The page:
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Article

Food Facts: Bell Peppers

Thursday, September 14th 2023 10:00am 2 min read
Dr. Jessica Peatross dr.jess.md @drjessmd

Hospitalist & top functional MD who gets to the root cause. Stealth infection & environmental toxicity keynote speaker.

Bell peppers are incredibly versatile vegetables that can be enjoyed worldwide. They can be sautéed with onions for a delicious flavor, added to salads, soups, and casseroles, or even stuffed and lightly grilled. Another option is to include them in a simple and tasty dip or enjoy them sliced for a refreshing, flavorful, and crunchy snack.

Unlike some other peppers, bell peppers are not known for their spiciness. Red bell peppers tend to be sweeter, along with certain varieties of yellow and orange peppers. The level of heat in peppers is measured using Scoville heat units (SHU). While green, yellow, and red bell peppers score a zero on the scale, jalapeño peppers range from 3,500 to 8,000 SHU, and habañeros reach 150,000 to 300,000 SHU. Additionally, there are other peppers such as banana, shishito, cayenne, and serrano that can add both flavor and color to your dishes.

When it comes to health benefits, bell peppers are packed with essential vitamins and minerals. Regular consumption of vitamin C-rich foods like bell peppers, which can contain over twice the amount of vitamin C found in an orange, can help protect against scurvy, boost the immune system, reduce inflammation, lower the risk of heart disease, and act as antioxidants by scavenging harmful free radicals in the body. Bell peppers also provide thiamin (vitamin B1), niacin (vitamin B3), folate, magnesium, and potassium, contributing to overall health.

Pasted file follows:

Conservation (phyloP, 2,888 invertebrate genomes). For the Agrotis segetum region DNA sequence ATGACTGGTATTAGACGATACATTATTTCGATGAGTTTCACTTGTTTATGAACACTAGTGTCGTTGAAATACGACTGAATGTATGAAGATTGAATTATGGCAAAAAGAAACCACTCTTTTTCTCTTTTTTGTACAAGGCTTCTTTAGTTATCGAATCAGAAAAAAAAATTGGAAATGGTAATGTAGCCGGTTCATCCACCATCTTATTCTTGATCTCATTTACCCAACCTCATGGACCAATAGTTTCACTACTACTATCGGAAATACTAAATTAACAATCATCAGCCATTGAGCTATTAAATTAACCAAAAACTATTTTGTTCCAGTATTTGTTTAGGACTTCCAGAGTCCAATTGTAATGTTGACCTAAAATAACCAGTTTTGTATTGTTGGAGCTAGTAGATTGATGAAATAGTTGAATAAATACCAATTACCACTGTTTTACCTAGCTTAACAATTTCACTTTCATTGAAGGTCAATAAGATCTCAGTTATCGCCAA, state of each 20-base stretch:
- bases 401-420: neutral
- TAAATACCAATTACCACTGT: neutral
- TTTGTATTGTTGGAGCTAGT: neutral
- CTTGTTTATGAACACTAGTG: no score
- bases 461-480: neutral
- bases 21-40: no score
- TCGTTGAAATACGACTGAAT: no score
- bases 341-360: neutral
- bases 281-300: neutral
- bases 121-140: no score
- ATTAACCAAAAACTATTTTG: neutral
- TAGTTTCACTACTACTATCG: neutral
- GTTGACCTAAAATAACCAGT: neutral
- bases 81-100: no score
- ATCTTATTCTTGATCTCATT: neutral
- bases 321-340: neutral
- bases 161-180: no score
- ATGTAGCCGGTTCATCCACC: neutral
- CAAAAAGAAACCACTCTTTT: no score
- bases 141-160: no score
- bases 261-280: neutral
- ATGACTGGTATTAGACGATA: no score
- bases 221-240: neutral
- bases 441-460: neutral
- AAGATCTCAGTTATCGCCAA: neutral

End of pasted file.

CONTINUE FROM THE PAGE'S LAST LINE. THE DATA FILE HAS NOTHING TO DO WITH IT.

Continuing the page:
A study published in the Journal of Food Composition and Analysis revealed that bell peppers, which are rich in vitamin K, may aid in the synthesis of certain proteins that positively affect blood coagulation. Vitamin K may also play a role in protecting bones against osteoporosis. Interestingly, sautéed peppers have higher levels of vitamin K compared to raw peppers.

While the health benefits of bell peppers are numerous, it’s important to note that they belong to the nightshade plant family, which includes eggplants and potatoes. Bell peppers also contain lectins, plant proteins that can bind to cell membranes. These lectins are considered antinutrients and may resist digestion, disrupt the balance of gut bacteria, trigger inflammation, increase the risk of abnormal clotting, and potentially contribute to leptin resistance. However, reducing the lectin content in bell peppers can be achieved by removing the seeds and washing them before cooking, as the seeds and skin tend to have higher concentrations of these antinutrients.

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